“First Night is always a variety of activities,” says Sarah Aziz, director of festival management and special projects for the Pittsburgh Cultural Trust and director of Highmark First Night. “We like to think of it as an open house of the Cultural District … But I do feel like this year, we might have stretched our variety a little bit more.”
First Night will span the 14-block radius of the Cultural District and include programming at various venues, including theaters, galleries, churches, and other event spaces. Aziz emphasizes that 90% of the programming will take place indoors.
Kicking off with a fireworks display at 6 p.m., First Night continues with the New Year’s Eve Parade beginning at 10th Street. Aziz got a laugh from the crowd when she paused to address that the parade did indeed start “near the sinkhole” where a Port Authority bus fell in October, but assured everyone that it would not impact the event.
Adding to the levity was Liberty Magic’s magician-in-residence and musical theater performer Robert Ramirez, who gave the crowd a taste of his act by adding acoustic ukelele and rap to a card trick. Ramirez and fellow magician Jon Tai will both perform during First Night.
The parade will feature the debut of several giant, backpack-style puppets designed by Cheryl Capezzuti of Studio Capezzuti. Made during her summer artist residency at the Pittsburgh International Airport, the puppets — three of which were in attendance — were made with discarded materials found around the airport.
“I don’t buy anything,” says Capezzuti, who has been involved with First Night for the last two decades. “My work is all about what people give me. Everything I’m using is recycled.”
Capezzuti will also teach a variety of puppet-making workshops, including one where participants make giant puppet heads that will sit atop pedicabs at First Night.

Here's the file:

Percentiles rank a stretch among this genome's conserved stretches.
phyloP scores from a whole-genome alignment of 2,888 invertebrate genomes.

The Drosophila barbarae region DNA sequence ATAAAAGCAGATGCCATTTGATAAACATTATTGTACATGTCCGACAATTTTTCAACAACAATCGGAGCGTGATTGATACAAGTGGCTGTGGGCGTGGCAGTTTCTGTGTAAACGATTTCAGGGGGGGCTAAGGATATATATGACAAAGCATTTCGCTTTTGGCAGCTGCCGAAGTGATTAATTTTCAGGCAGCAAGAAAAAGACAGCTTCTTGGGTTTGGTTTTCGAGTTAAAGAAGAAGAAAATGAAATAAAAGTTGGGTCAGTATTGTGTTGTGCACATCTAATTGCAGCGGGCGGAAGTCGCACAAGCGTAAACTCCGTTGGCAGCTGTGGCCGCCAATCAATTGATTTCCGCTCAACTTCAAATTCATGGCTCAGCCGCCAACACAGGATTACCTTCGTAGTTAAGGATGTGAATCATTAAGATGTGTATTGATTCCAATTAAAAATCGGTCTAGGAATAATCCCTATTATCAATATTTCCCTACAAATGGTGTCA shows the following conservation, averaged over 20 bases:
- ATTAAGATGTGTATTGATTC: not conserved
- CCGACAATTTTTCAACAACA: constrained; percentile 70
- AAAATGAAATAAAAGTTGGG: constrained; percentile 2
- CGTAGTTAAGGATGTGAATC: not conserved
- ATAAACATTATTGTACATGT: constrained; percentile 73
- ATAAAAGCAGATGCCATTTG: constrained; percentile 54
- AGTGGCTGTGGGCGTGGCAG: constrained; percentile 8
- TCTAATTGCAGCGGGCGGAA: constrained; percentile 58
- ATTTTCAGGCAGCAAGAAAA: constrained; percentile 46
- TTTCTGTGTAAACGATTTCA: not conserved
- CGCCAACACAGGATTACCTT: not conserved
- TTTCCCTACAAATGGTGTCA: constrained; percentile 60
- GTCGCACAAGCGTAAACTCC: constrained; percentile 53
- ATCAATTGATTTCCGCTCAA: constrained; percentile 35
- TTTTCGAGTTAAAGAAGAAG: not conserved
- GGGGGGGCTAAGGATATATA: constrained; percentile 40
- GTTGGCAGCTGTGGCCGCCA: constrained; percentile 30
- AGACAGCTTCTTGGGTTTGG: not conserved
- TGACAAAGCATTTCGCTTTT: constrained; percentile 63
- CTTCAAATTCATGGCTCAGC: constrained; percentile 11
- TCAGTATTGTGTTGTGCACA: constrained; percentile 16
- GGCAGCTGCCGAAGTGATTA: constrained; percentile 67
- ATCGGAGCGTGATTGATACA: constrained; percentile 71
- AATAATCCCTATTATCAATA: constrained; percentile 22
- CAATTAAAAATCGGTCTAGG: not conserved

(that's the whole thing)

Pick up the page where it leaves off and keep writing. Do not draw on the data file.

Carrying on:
Of the workshops, which include making an illuminated lantern and flying bird puppets, Capezzuti says, “It’s always been about finding beauty and joy in the things we throw away, and bringing people together through the creative process and finding delight in that effort in a world where sometimes delight is hard to find.”
First Night will also feature interactive art installations, Prismatica from the Quartier des Spectacles Partnership in Montreal, and the Dream Wall Project by artist Anna Schuliger. Located at the Trust Oasis public art space on Seventh Street, Prismatica is described by the Trust as an enormous “modern ice palace” made of giant prisms that come alive with light and color after the sun goes down. The August Wilson African American Cultural Center will host the Dream Wall Project, a traveling installation that uses backlit tiles with text to answer the question, “What is your dream for our shared future?”
New this year is Game Time!, an event Aziz called the city’s first “locally produced game show.” A combination of interactive, physical challenges, audience participation, and team play, Game Time! will officially launch in April 2020, but First Night attendees will get a chance to see four exclusive pilot shows at the Trust Arts Education Center.
To make all First Night activities accessible, admission buttons are $10 with special $5 discount buttons at Giant Eagle locations and through the Carnegie Library of Pittsburgh branches, where patrons will receive a special bookmark if they check out a book between now through Dec. 25. First Night is free for kids 5 and under.
Aziz suggests buying buttons and making seat reservations early, as some of the smaller venue events could quickly sell out. She adds that the Trust Arts website was improved to streamline the purchasing process for First Night and includes a feature that alerts users if they accidentally reserve tickets for events taking place at the same time.
“We really try to make it easy for folks,” says Aziz.